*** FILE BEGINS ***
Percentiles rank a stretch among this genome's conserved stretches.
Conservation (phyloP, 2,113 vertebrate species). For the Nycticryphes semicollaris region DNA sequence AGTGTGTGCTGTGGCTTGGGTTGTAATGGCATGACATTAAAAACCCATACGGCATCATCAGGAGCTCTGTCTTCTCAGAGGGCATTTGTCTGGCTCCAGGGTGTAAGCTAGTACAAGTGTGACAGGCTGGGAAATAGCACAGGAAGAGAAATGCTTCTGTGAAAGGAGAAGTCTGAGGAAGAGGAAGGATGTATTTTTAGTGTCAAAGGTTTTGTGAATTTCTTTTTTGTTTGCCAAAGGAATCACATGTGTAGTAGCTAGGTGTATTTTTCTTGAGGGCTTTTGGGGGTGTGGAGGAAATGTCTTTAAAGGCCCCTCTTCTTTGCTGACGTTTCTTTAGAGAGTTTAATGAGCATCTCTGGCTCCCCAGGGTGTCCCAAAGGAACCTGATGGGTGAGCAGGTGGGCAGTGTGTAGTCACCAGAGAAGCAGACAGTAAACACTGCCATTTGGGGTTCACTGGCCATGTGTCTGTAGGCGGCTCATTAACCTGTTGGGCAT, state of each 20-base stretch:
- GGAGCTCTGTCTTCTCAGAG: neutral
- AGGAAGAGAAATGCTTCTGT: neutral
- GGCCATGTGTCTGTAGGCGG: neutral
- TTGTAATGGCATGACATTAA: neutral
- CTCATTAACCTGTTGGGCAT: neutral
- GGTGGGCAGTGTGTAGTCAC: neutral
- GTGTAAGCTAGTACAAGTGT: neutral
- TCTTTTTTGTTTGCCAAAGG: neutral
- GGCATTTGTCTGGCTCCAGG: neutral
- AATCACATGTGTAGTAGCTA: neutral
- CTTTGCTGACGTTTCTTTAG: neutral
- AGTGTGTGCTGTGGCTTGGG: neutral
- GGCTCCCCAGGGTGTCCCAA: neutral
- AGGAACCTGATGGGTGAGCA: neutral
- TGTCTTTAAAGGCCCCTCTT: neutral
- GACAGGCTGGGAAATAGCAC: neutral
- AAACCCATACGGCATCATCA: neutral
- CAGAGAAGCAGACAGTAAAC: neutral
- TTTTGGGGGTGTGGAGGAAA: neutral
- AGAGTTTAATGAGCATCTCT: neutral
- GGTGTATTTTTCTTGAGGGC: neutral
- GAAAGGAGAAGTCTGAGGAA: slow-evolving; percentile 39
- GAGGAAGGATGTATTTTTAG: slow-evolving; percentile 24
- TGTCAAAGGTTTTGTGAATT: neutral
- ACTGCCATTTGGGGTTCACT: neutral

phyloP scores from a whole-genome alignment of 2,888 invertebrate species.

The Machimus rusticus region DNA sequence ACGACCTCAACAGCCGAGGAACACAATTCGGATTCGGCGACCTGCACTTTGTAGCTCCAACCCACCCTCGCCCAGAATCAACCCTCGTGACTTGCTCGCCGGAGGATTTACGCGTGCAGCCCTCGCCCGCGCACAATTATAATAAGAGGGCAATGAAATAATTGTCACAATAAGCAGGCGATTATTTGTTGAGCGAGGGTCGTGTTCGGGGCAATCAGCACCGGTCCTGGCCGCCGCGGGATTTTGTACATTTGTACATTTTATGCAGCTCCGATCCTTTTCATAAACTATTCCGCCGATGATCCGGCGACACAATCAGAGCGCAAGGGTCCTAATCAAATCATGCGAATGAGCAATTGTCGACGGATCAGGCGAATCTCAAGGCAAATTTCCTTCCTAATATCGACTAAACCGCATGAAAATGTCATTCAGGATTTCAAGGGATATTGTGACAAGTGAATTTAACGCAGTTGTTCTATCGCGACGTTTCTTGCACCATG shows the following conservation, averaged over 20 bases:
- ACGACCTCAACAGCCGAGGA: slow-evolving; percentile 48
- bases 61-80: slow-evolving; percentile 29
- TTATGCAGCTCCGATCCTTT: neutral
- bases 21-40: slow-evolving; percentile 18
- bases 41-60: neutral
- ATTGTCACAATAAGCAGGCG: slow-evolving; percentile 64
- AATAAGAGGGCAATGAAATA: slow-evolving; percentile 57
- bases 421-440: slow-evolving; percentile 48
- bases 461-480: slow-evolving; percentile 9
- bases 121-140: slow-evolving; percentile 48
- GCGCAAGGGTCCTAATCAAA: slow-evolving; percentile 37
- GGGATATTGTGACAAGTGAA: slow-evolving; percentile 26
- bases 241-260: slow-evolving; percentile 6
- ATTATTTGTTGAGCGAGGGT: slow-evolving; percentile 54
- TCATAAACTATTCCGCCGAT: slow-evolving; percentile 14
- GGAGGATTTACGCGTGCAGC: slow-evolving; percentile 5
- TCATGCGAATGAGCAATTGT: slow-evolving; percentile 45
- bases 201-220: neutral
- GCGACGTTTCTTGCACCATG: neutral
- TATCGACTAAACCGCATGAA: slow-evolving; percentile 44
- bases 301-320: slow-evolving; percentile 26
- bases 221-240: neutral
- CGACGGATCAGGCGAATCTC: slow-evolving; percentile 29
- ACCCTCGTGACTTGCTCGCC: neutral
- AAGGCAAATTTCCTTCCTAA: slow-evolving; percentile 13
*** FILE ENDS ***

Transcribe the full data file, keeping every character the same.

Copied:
Percentiles rank a stretch among this genome's conserved stretches.
Conservation (phyloP, 2,113 vertebrate species). For the Nycticryphes semicollaris region DNA sequence AGTGTGTGCTGTGGCTTGGGTTGTAATGGCATGACATTAAAAACCCATACGGCATCATCAGGAGCTCTGTCTTCTCAGAGGGCATTTGTCTGGCTCCAGGGTGTAAGCTAGTACAAGTGTGACAGGCTGGGAAATAGCACAGGAAGAGAAATGCTTCTGTGAAAGGAGAAGTCTGAGGAAGAGGAAGGATGTATTTTTAGTGTCAAAGGTTTTGTGAATTTCTTTTTTGTTTGCCAAAGGAATCACATGTGTAGTAGCTAGGTGTATTTTTCTTGAGGGCTTTTGGGGGTGTGGAGGAAATGTCTTTAAAGGCCCCTCTTCTTTGCTGACGTTTCTTTAGAGAGTTTAATGAGCATCTCTGGCTCCCCAGGGTGTCCCAAAGGAACCTGATGGGTGAGCAGGTGGGCAGTGTGTAGTCACCAGAGAAGCAGACAGTAAACACTGCCATTTGGGGTTCACTGGCCATGTGTCTGTAGGCGGCTCATTAACCTGTTGGGCAT, state of each 20-base stretch:
- GGAGCTCTGTCTTCTCAGAG: neutral
- AGGAAGAGAAATGCTTCTGT: neutral
- GGCCATGTGTCTGTAGGCGG: neutral
- TTGTAATGGCATGACATTAA: neutral
- CTCATTAACCTGTTGGGCAT: neutral
- GGTGGGCAGTGTGTAGTCAC: neutral
- GTGTAAGCTAGTACAAGTGT: neutral
- TCTTTTTTGTTTGCCAAAGG: neutral
- GGCATTTGTCTGGCTCCAGG: neutral
- AATCACATGTGTAGTAGCTA: neutral
- CTTTGCTGACGTTTCTTTAG: neutral
- AGTGTGTGCTGTGGCTTGGG: neutral
- GGCTCCCCAGGGTGTCCCAA: neutral
- AGGAACCTGATGGGTGAGCA: neutral
- TGTCTTTAAAGGCCCCTCTT: neutral
- GACAGGCTGGGAAATAGCAC: neutral
- AAACCCATACGGCATCATCA: neutral
- CAGAGAAGCAGACAGTAAAC: neutral
- TTTTGGGGGTGTGGAGGAAA: neutral
- AGAGTTTAATGAGCATCTCT: neutral
- GGTGTATTTTTCTTGAGGGC: neutral
- GAAAGGAGAAGTCTGAGGAA: slow-evolving; percentile 39
- GAGGAAGGATGTATTTTTAG: slow-evolving; percentile 24
- TGTCAAAGGTTTTGTGAATT: neutral
- ACTGCCATTTGGGGTTCACT: neutral

phyloP scores from a whole-genome alignment of 2,888 invertebrate species.

The Machimus rusticus region DNA sequence ACGACCTCAACAGCCGAGGAACACAATTCGGATTCGGCGACCTGCACTTTGTAGCTCCAACCCACCCTCGCCCAGAATCAACCCTCGTGACTTGCTCGCCGGAGGATTTACGCGTGCAGCCCTCGCCCGCGCACAATTATAATAAGAGGGCAATGAAATAATTGTCACAATAAGCAGGCGATTATTTGTTGAGCGAGGGTCGTGTTCGGGGCAATCAGCACCGGTCCTGGCCGCCGCGGGATTTTGTACATTTGTACATTTTATGCAGCTCCGATCCTTTTCATAAACTATTCCGCCGATGATCCGGCGACACAATCAGAGCGCAAGGGTCCTAATCAAATCATGCGAATGAGCAATTGTCGACGGATCAGGCGAATCTCAAGGCAAATTTCCTTCCTAATATCGACTAAACCGCATGAAAATGTCATTCAGGATTTCAAGGGATATTGTGACAAGTGAATTTAACGCAGTTGTTCTATCGCGACGTTTCTTGCACCATG shows the following conservation, averaged over 20 bases:
- ACGACCTCAACAGCCGAGGA: slow-evolving; percentile 48
- bases 61-80: slow-evolving; percentile 29
- TTATGCAGCTCCGATCCTTT: neutral
- bases 21-40: slow-evolving; percentile 18
- bases 41-60: neutral
- ATTGTCACAATAAGCAGGCG: slow-evolving; percentile 64
- AATAAGAGGGCAATGAAATA: slow-evolving; percentile 57
- bases 421-440: slow-evolving; percentile 48
- bases 461-480: slow-evolving; percentile 9
- bases 121-140: slow-evolving; percentile 48
- GCGCAAGGGTCCTAATCAAA: slow-evolving; percentile 37
- GGGATATTGTGACAAGTGAA: slow-evolving; percentile 26
- bases 241-260: slow-evolving; percentile 6
- ATTATTTGTTGAGCGAGGGT: slow-evolving; percentile 54
- TCATAAACTATTCCGCCGAT: slow-evolving; percentile 14
- GGAGGATTTACGCGTGCAGC: slow-evolving; percentile 5
- TCATGCGAATGAGCAATTGT: slow-evolving; percentile 45
- bases 201-220: neutral
- GCGACGTTTCTTGCACCATG: neutral
- TATCGACTAAACCGCATGAA: slow-evolving; percentile 44
- bases 301-320: slow-evolving; percentile 26
- bases 221-240: neutral
- CGACGGATCAGGCGAATCTC: slow-evolving; percentile 29
- ACCCTCGTGACTTGCTCGCC: neutral
- AAGGCAAATTTCCTTCCTAA: slow-evolving; percentile 13